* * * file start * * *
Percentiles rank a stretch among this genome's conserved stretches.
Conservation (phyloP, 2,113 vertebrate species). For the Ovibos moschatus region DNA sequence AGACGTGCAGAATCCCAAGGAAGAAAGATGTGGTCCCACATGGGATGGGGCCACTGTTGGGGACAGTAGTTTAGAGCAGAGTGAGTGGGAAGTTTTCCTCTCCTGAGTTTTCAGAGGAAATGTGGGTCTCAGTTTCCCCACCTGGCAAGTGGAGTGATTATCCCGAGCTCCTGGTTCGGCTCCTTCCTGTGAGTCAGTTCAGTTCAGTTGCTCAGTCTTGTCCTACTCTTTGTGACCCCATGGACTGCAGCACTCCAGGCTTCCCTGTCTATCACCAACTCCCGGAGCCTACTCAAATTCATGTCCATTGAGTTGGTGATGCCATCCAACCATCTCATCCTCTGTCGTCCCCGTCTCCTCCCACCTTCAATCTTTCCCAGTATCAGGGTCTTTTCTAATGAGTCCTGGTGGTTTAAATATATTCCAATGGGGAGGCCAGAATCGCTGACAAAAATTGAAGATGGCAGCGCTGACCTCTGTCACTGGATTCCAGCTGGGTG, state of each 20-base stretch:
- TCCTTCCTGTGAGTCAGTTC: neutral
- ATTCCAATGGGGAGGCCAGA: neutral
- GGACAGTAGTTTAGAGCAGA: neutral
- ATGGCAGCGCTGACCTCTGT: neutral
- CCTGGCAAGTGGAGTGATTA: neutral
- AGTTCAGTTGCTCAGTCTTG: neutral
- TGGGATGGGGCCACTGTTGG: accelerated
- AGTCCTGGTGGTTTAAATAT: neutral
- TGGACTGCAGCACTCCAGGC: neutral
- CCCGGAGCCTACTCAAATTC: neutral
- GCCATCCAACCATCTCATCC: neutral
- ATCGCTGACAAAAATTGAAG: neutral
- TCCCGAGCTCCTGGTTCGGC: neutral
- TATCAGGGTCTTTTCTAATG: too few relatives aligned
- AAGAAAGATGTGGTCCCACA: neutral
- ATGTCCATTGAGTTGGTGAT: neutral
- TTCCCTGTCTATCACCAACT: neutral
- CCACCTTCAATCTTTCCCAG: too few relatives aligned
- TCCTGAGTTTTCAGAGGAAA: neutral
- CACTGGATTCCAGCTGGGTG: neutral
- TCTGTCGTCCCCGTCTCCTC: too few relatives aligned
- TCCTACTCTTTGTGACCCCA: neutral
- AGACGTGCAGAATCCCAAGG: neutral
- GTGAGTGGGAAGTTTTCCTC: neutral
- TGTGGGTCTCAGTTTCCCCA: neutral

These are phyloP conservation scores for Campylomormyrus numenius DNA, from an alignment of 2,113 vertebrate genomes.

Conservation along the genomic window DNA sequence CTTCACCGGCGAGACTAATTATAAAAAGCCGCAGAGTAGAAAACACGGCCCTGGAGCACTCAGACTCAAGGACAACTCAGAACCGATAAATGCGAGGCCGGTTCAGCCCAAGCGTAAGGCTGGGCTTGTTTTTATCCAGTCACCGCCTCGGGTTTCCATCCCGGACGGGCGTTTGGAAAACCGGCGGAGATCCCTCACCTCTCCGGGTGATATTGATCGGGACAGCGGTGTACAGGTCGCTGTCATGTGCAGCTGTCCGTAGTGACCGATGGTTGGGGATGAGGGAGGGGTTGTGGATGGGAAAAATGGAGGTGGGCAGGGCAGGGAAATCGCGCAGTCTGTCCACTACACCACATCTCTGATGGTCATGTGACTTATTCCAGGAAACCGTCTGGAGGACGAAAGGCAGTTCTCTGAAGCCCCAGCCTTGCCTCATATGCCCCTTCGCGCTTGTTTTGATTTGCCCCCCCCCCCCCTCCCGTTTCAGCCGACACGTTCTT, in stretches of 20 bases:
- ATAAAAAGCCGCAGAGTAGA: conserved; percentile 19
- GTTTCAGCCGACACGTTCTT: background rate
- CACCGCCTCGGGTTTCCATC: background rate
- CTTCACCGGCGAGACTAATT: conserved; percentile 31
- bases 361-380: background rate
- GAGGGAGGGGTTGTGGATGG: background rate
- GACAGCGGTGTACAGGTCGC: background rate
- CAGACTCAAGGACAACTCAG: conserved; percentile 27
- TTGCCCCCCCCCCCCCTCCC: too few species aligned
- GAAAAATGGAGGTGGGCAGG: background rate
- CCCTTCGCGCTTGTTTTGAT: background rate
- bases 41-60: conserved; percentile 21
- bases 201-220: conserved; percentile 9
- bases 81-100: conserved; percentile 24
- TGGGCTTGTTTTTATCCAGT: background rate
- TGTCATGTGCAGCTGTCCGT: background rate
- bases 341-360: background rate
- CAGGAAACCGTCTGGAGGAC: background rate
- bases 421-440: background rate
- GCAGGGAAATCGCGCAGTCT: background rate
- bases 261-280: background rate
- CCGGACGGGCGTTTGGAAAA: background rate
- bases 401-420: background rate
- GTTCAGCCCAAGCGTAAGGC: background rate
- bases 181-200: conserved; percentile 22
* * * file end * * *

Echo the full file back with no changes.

Percentiles rank a stretch among this genome's conserved stretches.
Conservation (phyloP, 2,113 vertebrate species). For the Ovibos moschatus region DNA sequence AGACGTGCAGAATCCCAAGGAAGAAAGATGTGGTCCCACATGGGATGGGGCCACTGTTGGGGACAGTAGTTTAGAGCAGAGTGAGTGGGAAGTTTTCCTCTCCTGAGTTTTCAGAGGAAATGTGGGTCTCAGTTTCCCCACCTGGCAAGTGGAGTGATTATCCCGAGCTCCTGGTTCGGCTCCTTCCTGTGAGTCAGTTCAGTTCAGTTGCTCAGTCTTGTCCTACTCTTTGTGACCCCATGGACTGCAGCACTCCAGGCTTCCCTGTCTATCACCAACTCCCGGAGCCTACTCAAATTCATGTCCATTGAGTTGGTGATGCCATCCAACCATCTCATCCTCTGTCGTCCCCGTCTCCTCCCACCTTCAATCTTTCCCAGTATCAGGGTCTTTTCTAATGAGTCCTGGTGGTTTAAATATATTCCAATGGGGAGGCCAGAATCGCTGACAAAAATTGAAGATGGCAGCGCTGACCTCTGTCACTGGATTCCAGCTGGGTG, state of each 20-base stretch:
- TCCTTCCTGTGAGTCAGTTC: neutral
- ATTCCAATGGGGAGGCCAGA: neutral
- GGACAGTAGTTTAGAGCAGA: neutral
- ATGGCAGCGCTGACCTCTGT: neutral
- CCTGGCAAGTGGAGTGATTA: neutral
- AGTTCAGTTGCTCAGTCTTG: neutral
- TGGGATGGGGCCACTGTTGG: accelerated
- AGTCCTGGTGGTTTAAATAT: neutral
- TGGACTGCAGCACTCCAGGC: neutral
- CCCGGAGCCTACTCAAATTC: neutral
- GCCATCCAACCATCTCATCC: neutral
- ATCGCTGACAAAAATTGAAG: neutral
- TCCCGAGCTCCTGGTTCGGC: neutral
- TATCAGGGTCTTTTCTAATG: too few relatives aligned
- AAGAAAGATGTGGTCCCACA: neutral
- ATGTCCATTGAGTTGGTGAT: neutral
- TTCCCTGTCTATCACCAACT: neutral
- CCACCTTCAATCTTTCCCAG: too few relatives aligned
- TCCTGAGTTTTCAGAGGAAA: neutral
- CACTGGATTCCAGCTGGGTG: neutral
- TCTGTCGTCCCCGTCTCCTC: too few relatives aligned
- TCCTACTCTTTGTGACCCCA: neutral
- AGACGTGCAGAATCCCAAGG: neutral
- GTGAGTGGGAAGTTTTCCTC: neutral
- TGTGGGTCTCAGTTTCCCCA: neutral

These are phyloP conservation scores for Campylomormyrus numenius DNA, from an alignment of 2,113 vertebrate genomes.

Conservation along the genomic window DNA sequence CTTCACCGGCGAGACTAATTATAAAAAGCCGCAGAGTAGAAAACACGGCCCTGGAGCACTCAGACTCAAGGACAACTCAGAACCGATAAATGCGAGGCCGGTTCAGCCCAAGCGTAAGGCTGGGCTTGTTTTTATCCAGTCACCGCCTCGGGTTTCCATCCCGGACGGGCGTTTGGAAAACCGGCGGAGATCCCTCACCTCTCCGGGTGATATTGATCGGGACAGCGGTGTACAGGTCGCTGTCATGTGCAGCTGTCCGTAGTGACCGATGGTTGGGGATGAGGGAGGGGTTGTGGATGGGAAAAATGGAGGTGGGCAGGGCAGGGAAATCGCGCAGTCTGTCCACTACACCACATCTCTGATGGTCATGTGACTTATTCCAGGAAACCGTCTGGAGGACGAAAGGCAGTTCTCTGAAGCCCCAGCCTTGCCTCATATGCCCCTTCGCGCTTGTTTTGATTTGCCCCCCCCCCCCCTCCCGTTTCAGCCGACACGTTCTT, in stretches of 20 bases:
- ATAAAAAGCCGCAGAGTAGA: conserved; percentile 19
- GTTTCAGCCGACACGTTCTT: background rate
- CACCGCCTCGGGTTTCCATC: background rate
- CTTCACCGGCGAGACTAATT: conserved; percentile 31
- bases 361-380: background rate
- GAGGGAGGGGTTGTGGATGG: background rate
- GACAGCGGTGTACAGGTCGC: background rate
- CAGACTCAAGGACAACTCAG: conserved; percentile 27
- TTGCCCCCCCCCCCCCTCCC: too few species aligned
- GAAAAATGGAGGTGGGCAGG: background rate
- CCCTTCGCGCTTGTTTTGAT: background rate
- bases 41-60: conserved; percentile 21
- bases 201-220: conserved; percentile 9
- bases 81-100: conserved; percentile 24
- TGGGCTTGTTTTTATCCAGT: background rate
- TGTCATGTGCAGCTGTCCGT: background rate
- bases 341-360: background rate
- CAGGAAACCGTCTGGAGGAC: background rate
- bases 421-440: background rate
- GCAGGGAAATCGCGCAGTCT: background rate
- bases 261-280: background rate
- CCGGACGGGCGTTTGGAAAA: background rate
- bases 401-420: background rate
- GTTCAGCCCAAGCGTAAGGC: background rate
- bases 181-200: conserved; percentile 22